GALLATIN, TX

Christopher Long

GALLATIN, TEXAS. Gallatin is an incorporated farming community at the junction of Farm roads 22 and 768, six miles north of Rusk in central Cherokee County. The area was first settled in the late 1840s, but a community did not develop until 1902, when the Texas and New Orleans Railroad was built through the area. John W. Chandler and his sister, Sophronia, who owned the surrounding land, asked Rusk attorney C. H. Martin to survey a townsite. Chandler named the new town Gallatin, after his hometown of Gallatin, Tennessee. The new community, located in a large truck-farming area, quickly developed into a market for tomatoes and other produce. The construction in 1907 of a branch line of the T&NO between Gallatin and Rusk further enhanced the town as a shipping center. By 1914 Gallatin had a population of 350, several churches, two general stores, a drugstore, a school, and a cotton gin. In 1916 virtually the entire business district was destroyed by fire, but the town was quickly rebuilt, and as late as the mid-1930s it reported 500 residents and five businesses. After World War II the community steadily declined. Its school was consolidated with the Rusk schools in the 1950s, and many of the town's businesses closed. The population of Gallatin fell to 350 by the early 1950s, and in 1990 only 171 residents and two stores were reported there. Nevertheless, Gallatin was incorporated in the early 1980s. As of 1991 it had an estimated population of 382 and three businesses. In 2000 the population was 378 with four businesses.

BIBLIOGRAPHY: 
Cherokee County History (Jacksonville, Texas: Cherokee County Historical Commission, 1986). Marker Files, Texas Historical Commission, Austin. Hattie Joplin Roach, A History of Cherokee County (Dallas: Southwest, 1934).

Image Use Disclaimer

All copyrighted materials included within the Handbook of Texas Online are in accordance with Title 17 U.S.C. Section 107 related to Copyright and “Fair Use” for Non-Profit educational institutions, which permits the Texas State Historical Association (TSHA), to utilize copyrighted materials to further scholarship, education, and inform the public. The TSHA makes every effort to conform to the principles of fair use and to comply with copyright law.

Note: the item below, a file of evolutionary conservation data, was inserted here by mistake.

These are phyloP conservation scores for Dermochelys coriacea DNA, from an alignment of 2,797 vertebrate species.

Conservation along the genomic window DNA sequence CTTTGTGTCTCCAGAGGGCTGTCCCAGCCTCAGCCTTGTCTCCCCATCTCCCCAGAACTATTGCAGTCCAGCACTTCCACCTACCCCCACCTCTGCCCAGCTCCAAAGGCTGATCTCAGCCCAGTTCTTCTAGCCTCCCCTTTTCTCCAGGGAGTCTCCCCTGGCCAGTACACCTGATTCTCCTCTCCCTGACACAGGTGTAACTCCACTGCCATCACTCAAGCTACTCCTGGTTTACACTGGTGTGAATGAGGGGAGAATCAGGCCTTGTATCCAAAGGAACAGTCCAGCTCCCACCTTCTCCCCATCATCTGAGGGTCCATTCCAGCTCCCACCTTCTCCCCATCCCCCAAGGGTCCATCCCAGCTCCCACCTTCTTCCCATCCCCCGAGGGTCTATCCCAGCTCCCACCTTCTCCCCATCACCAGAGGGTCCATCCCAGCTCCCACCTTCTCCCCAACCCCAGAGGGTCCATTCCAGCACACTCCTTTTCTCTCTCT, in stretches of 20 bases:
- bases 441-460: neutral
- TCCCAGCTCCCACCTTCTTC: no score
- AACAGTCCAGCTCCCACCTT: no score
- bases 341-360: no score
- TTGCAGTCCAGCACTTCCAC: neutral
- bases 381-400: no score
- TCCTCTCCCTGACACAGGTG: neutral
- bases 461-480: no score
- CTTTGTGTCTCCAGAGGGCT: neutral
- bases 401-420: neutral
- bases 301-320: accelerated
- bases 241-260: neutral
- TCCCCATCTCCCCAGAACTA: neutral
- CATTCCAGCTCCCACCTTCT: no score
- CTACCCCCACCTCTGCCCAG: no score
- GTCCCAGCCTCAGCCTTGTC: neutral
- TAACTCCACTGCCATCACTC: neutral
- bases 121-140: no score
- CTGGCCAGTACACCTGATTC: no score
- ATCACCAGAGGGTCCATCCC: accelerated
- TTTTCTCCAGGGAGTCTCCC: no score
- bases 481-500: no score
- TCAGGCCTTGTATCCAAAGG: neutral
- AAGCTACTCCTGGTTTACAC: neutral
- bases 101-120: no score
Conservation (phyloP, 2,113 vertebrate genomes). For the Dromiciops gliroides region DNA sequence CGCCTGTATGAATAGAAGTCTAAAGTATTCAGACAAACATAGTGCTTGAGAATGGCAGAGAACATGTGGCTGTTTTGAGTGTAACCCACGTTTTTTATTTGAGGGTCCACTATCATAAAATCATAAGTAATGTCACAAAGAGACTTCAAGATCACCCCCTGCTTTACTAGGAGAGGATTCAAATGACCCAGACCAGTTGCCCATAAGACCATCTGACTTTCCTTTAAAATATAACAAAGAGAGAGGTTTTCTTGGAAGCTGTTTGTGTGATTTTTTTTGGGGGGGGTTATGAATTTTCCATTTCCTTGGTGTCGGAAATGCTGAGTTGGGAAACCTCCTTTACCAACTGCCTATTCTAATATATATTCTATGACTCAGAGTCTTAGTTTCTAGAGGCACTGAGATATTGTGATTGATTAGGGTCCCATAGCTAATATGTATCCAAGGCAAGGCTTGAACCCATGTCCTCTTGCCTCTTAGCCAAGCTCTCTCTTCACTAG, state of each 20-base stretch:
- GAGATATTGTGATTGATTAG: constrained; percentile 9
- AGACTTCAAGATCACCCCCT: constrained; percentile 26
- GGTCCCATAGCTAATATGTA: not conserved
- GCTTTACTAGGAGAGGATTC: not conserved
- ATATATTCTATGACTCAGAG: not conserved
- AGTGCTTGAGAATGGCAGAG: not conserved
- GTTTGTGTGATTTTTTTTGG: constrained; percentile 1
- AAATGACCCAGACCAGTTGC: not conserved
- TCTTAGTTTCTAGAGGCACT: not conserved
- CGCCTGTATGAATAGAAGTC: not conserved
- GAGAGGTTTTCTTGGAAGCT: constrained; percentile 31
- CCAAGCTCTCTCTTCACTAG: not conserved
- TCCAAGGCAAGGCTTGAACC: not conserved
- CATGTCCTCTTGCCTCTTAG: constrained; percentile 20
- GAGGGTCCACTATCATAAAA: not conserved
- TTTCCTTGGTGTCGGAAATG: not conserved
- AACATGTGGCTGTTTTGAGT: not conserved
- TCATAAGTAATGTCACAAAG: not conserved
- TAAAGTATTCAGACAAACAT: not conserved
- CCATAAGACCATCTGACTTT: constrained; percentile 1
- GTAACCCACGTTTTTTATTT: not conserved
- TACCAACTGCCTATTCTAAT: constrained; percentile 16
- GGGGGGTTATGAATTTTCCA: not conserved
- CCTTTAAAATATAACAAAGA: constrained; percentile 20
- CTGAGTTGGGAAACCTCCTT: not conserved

For more information go to: http://www.law.cornell.edu/uscode/17/107.shtml

If you wish to use copyrighted material from this site for purposes of your own that go beyond fair use, you must obtain permission from the copyright owner.

Citation

The following, adapted from the Chicago Manual of Style, 15th edition, is the preferred citation for this article.

Handbook of Texas Online, Christopher Long, "GALLATIN, TX," accessed October 20, 2019, http://www.tshaonline.org/handbook/online/articles/hlg02.

Uploaded on June 15, 2010. Published by the Texas State Historical Association.
Texas AlmanacFor more information about towns and counties including physical features, statistics, weather, maps and much more, visit the Town Database on TexasAlmanac.com!
visit the mytsha forums to participate

View these posts and more when you register your free MyTSHA account.

Call for Papers: Texas Center for Working-Class Studies Events, Symposia, and Workshops
Hi all! You may be interested in this call for papers I received from the Texas Center for Working-Class Studies at Collin College...

Katy Jennings' Ride Scholarly Research Request
I'm doing research on Catherine Jennings Lockwood, specifically the incident known as "Katy Jennings' Ride." Her father was Gordon C. Jennings, the oldest man to die at the Alamo...

Texas Constitution of 1836 Co-Author- Elisha Pease? Ask a Historian
The TSHA profile of Elisha Marshall Pease states that he wrote part of the Texas Constitution although he was only a 24 year-old assistant secretary (not elected). I cannot find any other mention of this authorship work by Pease in other credible research about the credited Constution authors...